In Vitro Fertilization (IVF) is a series of procedures used to treat fertility and other genetic problems to assist you in conceiving a child. IVF is the most effective form of assisted reproductive technology currently available, but your chances of conceiving through IVF depend on several factors, including your age and the cause of your or your partner’s infertility. There are steps you can take to prepare yourself for the procedure both physically and mentally for a higher success rate. A healthy, nutritional diet high in protein is important to maximize your egg production as a woman, whereas mentally you may need to prepare yourself for regular injections and fertility testing.
Understand the process of receiving IVF.
Before you embark on IVF treatment, you should be well aware of the process of doing IVF to better prepare yourself and your partner, if you are going to do IVF with the support of a partner. IVF involves five main steps: ovulation induction, egg retrieval, sperm retrieval, fertilization, and embryo transfer. One cycle of IVF will take about two weeks and you may require more than one cycle to conceive. The process of receiving IVF involves three phases:
- Phase 1: You will be given fertility shots to increase follicle production and stop your ovulation. You will have multiple visits to your doctor for blood tests and vaginal ultrasounds.
- Phase 2: Once the eggs mature, there is minor surgery to retrieve them. An embryologist will prepare the eggs and place them in a petri dish. The sperm is then introduced by injecting a single sperm into each egg.
- Phase 3: After the eggs are fertilized, the eggs’ cells continue to divide until Day 3 or Day 5, when the embryos are transferred. The embryos are screened for disabilities such as cystic fibrosis, muscular dystrophy, and Down syndrome, if desired. You will then need to decide how many embryos you would like to transfer to your uterus, and if you would like the remaining embryos to be frozen.
Keep in mind the possibility of conceiving via IVF cannot be predicted, as each couple has possible factors, such as age and reproductive health, that can affect the success of the treatment. Your doctor should be able to give you a sense of the likelihood of pregnancy for you, based on your background and medical history. However, IVF is the most viable fertility treatment currently available and has been known to have a high rate of positive results.
Be aware of the risks of IVF.
IVF is a costly procedure and can take up a lot of your personal time. It can also be stressful and mentally draining, especially if you and your partner are struggling to conceive and have to go through several cycles of IVF before getting pregnant. Stress and anxiety can become big risks during the IVF process. There are several medical risks when you use IVF, including:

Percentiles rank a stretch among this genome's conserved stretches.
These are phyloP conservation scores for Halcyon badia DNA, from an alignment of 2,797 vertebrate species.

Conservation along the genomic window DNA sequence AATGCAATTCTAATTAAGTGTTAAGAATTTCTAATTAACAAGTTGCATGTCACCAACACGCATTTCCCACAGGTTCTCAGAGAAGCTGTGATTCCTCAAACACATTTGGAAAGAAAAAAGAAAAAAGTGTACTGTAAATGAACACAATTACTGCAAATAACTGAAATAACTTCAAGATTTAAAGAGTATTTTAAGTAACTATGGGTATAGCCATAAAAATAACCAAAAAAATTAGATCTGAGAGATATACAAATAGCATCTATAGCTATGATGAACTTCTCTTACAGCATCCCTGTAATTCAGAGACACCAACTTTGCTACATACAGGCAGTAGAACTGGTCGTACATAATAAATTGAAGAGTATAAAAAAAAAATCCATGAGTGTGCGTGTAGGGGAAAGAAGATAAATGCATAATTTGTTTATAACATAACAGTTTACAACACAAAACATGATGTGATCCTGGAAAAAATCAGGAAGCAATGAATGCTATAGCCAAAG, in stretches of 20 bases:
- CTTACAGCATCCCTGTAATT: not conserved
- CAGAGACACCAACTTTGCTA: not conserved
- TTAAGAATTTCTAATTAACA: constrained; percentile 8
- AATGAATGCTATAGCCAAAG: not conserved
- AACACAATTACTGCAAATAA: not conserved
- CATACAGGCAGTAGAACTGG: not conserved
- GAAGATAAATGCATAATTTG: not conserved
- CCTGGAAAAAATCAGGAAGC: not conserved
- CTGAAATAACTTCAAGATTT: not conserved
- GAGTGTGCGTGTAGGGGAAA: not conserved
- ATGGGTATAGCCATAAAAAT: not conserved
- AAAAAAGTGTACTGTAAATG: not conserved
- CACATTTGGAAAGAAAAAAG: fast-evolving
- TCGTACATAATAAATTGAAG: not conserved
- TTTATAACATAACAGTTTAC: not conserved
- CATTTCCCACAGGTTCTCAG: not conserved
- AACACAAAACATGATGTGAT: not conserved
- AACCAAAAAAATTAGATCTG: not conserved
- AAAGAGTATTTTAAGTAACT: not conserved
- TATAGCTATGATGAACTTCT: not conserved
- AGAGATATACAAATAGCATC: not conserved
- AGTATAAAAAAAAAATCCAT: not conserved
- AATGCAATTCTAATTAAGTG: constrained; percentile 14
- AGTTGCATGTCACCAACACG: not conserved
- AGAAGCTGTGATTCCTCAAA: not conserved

- Multiple births: IVF increases your risk of multiple births if more than one embryo is implanted in your uterus. If you become pregnant with multiple babies, you may have a higher risk of early labor.
- A premature delivery and a low birth weight.
- Ovarian hyperstimulation syndrome: This occurs when your ovaries become swollen and painful. This syndrome can occur due to the use of injectable fertility drugs. You may experience symptoms like abdominal pain, bloating, nausea, vomiting, and diarrhea. If you become pregnant, you may experience these symptoms for several weeks.
- A miscarriage: Though the rate of miscarriage for women who conceive using IVF is similar to that of women who conceive naturally, the rate can increase as the age of the mother increases. Using frozen embryos during IVF has been known to slightly increase the risk of a miscarriage. 
- Complications during the egg-retrieval procedure: The doctor will need to use an aspirating needle to the collect the eggs and this could cause bleeding, infection, or damage to your bowels, bladder, or a blood vessel.
- An ectopic pregnancy: This occurs when the fertilized egg implants outside the uterus, usually in the fallopian tube. About 2 to 5 percent of women who use IVF will have an ectopic pregnancy.
- Birth defects: there is evidence that the rate of birth defects in IVF pregnancies is slightly higher than in spontaneous pregnancies, but the exact mechanism for this is unclear.
Have the support of your partner and/or close family members.
IVF is a process that requires you have eight to ten injections a day, and go through many tests, as well as attend many doctor visits. During your IVF treatment, seek the support of your partner and/or close family members. You will need someone to learn how to inject you with fertility hormones several times a day, and you may need assistance when dealing with the side effects of these injections.
Get screened by your doctor for any fertility issues.
Before you begin IVF, your doctor will do several tests on you and your partner, if he is the sperm donor, to confirm your individual levels of fertility. Your doctor may do an ovarian reserve test, which will determine the quantity and quality of your eggs. This can be done through a blood test conducted during the first few days of your menstrual cycle. The test results, as well as an ultrasound of your ovaries, can help your doctor determine how your ovaries will respond to fertility medication.
Participate in a mock IVF cycle.
About a month prior to your first IVF treatment, your doctor may ask you to participate in a mock cycle. This will show you that you and/or your donor are responding well to the hormone therapies. During the mock cycle, your doctor will do an ultrasound 10-12 days into your estrogen enhanced cycle. This will help your doctor determine the depth of your uterine cavity and the technique that will be the most successful for placing the embryos in your uterus.